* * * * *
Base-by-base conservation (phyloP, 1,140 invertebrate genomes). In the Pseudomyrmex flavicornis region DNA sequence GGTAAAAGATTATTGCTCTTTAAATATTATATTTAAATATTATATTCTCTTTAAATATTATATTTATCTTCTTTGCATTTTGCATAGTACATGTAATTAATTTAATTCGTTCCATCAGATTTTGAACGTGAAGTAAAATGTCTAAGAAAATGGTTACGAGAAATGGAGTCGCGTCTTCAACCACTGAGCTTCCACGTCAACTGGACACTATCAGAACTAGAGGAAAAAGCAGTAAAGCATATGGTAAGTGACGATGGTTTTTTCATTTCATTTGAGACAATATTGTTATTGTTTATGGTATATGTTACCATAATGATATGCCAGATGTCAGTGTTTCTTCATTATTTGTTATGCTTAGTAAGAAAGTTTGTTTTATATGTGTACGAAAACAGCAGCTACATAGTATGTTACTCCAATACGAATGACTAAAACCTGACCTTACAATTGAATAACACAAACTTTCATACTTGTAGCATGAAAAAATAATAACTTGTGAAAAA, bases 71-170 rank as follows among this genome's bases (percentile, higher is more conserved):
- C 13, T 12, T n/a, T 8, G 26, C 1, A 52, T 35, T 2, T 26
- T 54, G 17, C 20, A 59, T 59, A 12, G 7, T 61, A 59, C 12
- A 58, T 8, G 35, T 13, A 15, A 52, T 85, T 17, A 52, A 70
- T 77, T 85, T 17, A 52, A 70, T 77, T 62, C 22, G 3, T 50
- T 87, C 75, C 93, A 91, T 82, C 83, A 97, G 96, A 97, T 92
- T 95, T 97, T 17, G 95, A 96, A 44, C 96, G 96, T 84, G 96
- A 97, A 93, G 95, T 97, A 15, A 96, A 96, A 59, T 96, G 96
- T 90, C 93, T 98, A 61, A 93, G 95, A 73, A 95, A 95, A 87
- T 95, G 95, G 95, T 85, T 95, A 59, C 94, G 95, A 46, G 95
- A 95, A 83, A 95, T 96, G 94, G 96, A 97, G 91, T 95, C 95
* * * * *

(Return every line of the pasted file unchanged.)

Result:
Base-by-base conservation (phyloP, 1,140 invertebrate genomes). In the Pseudomyrmex flavicornis region DNA sequence GGTAAAAGATTATTGCTCTTTAAATATTATATTTAAATATTATATTCTCTTTAAATATTATATTTATCTTCTTTGCATTTTGCATAGTACATGTAATTAATTTAATTCGTTCCATCAGATTTTGAACGTGAAGTAAAATGTCTAAGAAAATGGTTACGAGAAATGGAGTCGCGTCTTCAACCACTGAGCTTCCACGTCAACTGGACACTATCAGAACTAGAGGAAAAAGCAGTAAAGCATATGGTAAGTGACGATGGTTTTTTCATTTCATTTGAGACAATATTGTTATTGTTTATGGTATATGTTACCATAATGATATGCCAGATGTCAGTGTTTCTTCATTATTTGTTATGCTTAGTAAGAAAGTTTGTTTTATATGTGTACGAAAACAGCAGCTACATAGTATGTTACTCCAATACGAATGACTAAAACCTGACCTTACAATTGAATAACACAAACTTTCATACTTGTAGCATGAAAAAATAATAACTTGTGAAAAA, bases 71-170 rank as follows among this genome's bases (percentile, higher is more conserved):
- C 13, T 12, T n/a, T 8, G 26, C 1, A 52, T 35, T 2, T 26
- T 54, G 17, C 20, A 59, T 59, A 12, G 7, T 61, A 59, C 12
- A 58, T 8, G 35, T 13, A 15, A 52, T 85, T 17, A 52, A 70
- T 77, T 85, T 17, A 52, A 70, T 77, T 62, C 22, G 3, T 50
- T 87, C 75, C 93, A 91, T 82, C 83, A 97, G 96, A 97, T 92
- T 95, T 97, T 17, G 95, A 96, A 44, C 96, G 96, T 84, G 96
- A 97, A 93, G 95, T 97, A 15, A 96, A 96, A 59, T 96, G 96
- T 90, C 93, T 98, A 61, A 93, G 95, A 73, A 95, A 95, A 87
- T 95, G 95, G 95, T 85, T 95, A 59, C 94, G 95, A 46, G 95
- A 95, A 83, A 95, T 96, G 94, G 96, A 97, G 91, T 95, C 95